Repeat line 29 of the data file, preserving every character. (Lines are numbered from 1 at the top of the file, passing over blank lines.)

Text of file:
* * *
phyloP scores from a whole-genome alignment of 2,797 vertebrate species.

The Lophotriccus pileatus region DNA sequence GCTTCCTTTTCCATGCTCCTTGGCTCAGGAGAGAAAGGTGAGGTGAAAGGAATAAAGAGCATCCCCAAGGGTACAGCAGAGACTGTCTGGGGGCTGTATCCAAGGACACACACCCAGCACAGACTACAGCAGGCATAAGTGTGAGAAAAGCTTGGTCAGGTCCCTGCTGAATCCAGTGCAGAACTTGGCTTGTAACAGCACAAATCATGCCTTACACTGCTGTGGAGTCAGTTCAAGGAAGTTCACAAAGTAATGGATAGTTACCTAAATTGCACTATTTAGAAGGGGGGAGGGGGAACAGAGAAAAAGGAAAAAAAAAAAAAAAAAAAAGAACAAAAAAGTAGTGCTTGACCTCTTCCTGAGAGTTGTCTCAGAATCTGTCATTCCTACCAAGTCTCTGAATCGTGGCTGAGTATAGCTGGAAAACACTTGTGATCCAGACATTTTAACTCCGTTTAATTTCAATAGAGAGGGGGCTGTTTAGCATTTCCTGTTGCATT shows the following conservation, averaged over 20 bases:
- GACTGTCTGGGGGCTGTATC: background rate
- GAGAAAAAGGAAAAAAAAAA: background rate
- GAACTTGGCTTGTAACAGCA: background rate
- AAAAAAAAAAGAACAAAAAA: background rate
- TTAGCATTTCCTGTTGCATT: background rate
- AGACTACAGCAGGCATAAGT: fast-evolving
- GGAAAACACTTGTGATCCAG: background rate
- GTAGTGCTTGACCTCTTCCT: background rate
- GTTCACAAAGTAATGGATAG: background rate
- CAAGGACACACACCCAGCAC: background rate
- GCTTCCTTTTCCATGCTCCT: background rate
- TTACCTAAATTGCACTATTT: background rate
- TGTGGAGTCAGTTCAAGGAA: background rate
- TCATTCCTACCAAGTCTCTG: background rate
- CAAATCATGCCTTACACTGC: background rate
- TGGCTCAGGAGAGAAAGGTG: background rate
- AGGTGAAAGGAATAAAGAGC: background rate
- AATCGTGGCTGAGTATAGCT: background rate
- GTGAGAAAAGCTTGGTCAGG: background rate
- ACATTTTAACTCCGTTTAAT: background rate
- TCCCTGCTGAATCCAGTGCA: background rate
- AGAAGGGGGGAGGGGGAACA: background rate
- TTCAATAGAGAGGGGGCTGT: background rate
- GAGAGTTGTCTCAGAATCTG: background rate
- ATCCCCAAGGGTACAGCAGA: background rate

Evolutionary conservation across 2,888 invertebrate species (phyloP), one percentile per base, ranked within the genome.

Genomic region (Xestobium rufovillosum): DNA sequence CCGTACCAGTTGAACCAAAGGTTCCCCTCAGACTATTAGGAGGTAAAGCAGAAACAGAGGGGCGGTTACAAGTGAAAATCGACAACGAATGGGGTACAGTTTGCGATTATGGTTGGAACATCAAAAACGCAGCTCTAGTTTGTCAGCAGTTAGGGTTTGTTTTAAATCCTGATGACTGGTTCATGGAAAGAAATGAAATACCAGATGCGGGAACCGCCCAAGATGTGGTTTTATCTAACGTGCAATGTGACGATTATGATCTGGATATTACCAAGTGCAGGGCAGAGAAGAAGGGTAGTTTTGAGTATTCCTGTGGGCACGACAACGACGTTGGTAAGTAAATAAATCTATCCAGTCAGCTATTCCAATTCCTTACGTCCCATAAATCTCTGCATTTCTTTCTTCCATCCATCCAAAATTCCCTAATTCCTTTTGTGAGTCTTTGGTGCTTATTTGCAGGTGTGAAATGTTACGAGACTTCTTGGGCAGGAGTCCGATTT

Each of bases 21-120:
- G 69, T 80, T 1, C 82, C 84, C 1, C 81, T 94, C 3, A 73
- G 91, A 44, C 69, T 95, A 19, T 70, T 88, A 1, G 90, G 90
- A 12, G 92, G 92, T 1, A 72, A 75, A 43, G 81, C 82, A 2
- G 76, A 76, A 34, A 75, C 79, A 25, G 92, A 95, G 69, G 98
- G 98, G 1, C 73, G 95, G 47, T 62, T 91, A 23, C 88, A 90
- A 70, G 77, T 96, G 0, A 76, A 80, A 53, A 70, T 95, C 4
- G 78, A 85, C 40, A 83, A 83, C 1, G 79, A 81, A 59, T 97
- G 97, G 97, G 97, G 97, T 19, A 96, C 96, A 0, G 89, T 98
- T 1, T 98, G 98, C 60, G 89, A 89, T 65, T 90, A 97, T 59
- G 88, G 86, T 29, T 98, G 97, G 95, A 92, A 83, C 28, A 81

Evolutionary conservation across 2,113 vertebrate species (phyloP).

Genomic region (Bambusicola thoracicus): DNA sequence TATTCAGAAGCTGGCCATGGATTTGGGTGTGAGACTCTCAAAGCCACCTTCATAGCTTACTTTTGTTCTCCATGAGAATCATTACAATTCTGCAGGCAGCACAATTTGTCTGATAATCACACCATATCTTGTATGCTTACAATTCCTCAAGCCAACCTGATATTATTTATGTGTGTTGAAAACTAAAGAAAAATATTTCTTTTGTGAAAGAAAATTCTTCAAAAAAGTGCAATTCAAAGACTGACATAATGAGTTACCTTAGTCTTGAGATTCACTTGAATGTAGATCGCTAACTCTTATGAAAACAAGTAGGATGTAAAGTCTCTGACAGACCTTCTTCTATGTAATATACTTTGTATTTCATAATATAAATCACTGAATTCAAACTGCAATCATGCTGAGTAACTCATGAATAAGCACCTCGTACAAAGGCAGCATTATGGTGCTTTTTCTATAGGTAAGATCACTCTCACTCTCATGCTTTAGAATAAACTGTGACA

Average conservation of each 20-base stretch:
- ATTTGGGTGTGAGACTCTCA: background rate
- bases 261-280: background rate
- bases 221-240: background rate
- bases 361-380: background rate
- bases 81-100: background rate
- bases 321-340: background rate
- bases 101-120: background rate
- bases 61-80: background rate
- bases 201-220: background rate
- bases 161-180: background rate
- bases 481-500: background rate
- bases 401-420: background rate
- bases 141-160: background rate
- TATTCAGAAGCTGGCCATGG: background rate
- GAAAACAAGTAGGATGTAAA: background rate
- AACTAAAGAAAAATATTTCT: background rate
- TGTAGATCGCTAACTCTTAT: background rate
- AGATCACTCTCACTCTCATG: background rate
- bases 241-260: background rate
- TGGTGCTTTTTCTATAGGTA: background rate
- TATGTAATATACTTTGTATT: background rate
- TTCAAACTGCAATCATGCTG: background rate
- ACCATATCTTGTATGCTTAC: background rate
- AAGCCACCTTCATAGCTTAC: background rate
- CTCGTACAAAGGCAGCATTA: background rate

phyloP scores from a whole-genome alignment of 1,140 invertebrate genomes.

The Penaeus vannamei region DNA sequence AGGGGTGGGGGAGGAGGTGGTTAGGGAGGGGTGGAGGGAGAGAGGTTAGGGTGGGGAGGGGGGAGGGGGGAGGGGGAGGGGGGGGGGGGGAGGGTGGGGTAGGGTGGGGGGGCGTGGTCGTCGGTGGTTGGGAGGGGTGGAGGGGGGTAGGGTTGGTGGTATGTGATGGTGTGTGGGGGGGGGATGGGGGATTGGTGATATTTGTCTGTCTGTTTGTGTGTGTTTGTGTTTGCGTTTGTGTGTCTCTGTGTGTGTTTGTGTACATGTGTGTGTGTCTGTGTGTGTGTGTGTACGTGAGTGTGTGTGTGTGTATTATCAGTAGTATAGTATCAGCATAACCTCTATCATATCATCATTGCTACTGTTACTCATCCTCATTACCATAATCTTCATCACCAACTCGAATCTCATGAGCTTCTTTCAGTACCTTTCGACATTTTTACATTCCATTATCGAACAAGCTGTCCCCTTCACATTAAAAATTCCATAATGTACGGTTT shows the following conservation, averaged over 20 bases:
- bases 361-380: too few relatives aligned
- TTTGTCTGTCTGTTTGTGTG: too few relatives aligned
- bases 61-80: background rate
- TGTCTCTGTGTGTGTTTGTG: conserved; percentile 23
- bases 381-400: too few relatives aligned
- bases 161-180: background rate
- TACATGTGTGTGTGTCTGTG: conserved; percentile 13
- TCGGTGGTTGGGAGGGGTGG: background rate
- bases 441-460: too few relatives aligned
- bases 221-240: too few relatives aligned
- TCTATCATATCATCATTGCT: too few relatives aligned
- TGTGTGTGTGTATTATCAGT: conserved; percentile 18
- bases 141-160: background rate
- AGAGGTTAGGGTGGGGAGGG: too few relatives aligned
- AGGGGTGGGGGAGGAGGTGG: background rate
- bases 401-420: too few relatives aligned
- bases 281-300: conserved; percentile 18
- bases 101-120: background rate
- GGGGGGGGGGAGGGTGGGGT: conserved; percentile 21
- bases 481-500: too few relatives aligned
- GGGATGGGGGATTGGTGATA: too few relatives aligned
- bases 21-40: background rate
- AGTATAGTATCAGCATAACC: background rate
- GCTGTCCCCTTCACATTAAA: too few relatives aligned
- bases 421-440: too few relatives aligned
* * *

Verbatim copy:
Genomic region (Xestobium rufovillosum): DNA sequence CCGTACCAGTTGAACCAAAGGTTCCCCTCAGACTATTAGGAGGTAAAGCAGAAACAGAGGGGCGGTTACAAGTGAAAATCGACAACGAATGGGGTACAGTTTGCGATTATGGTTGGAACATCAAAAACGCAGCTCTAGTTTGTCAGCAGTTAGGGTTTGTTTTAAATCCTGATGACTGGTTCATGGAAAGAAATGAAATACCAGATGCGGGAACCGCCCAAGATGTGGTTTTATCTAACGTGCAATGTGACGATTATGATCTGGATATTACCAAGTGCAGGGCAGAGAAGAAGGGTAGTTTTGAGTATTCCTGTGGGCACGACAACGACGTTGGTAAGTAAATAAATCTATCCAGTCAGCTATTCCAATTCCTTACGTCCCATAAATCTCTGCATTTCTTTCTTCCATCCATCCAAAATTCCCTAATTCCTTTTGTGAGTCTTTGGTGCTTATTTGCAGGTGTGAAATGTTACGAGACTTCTTGGGCAGGAGTCCGATTT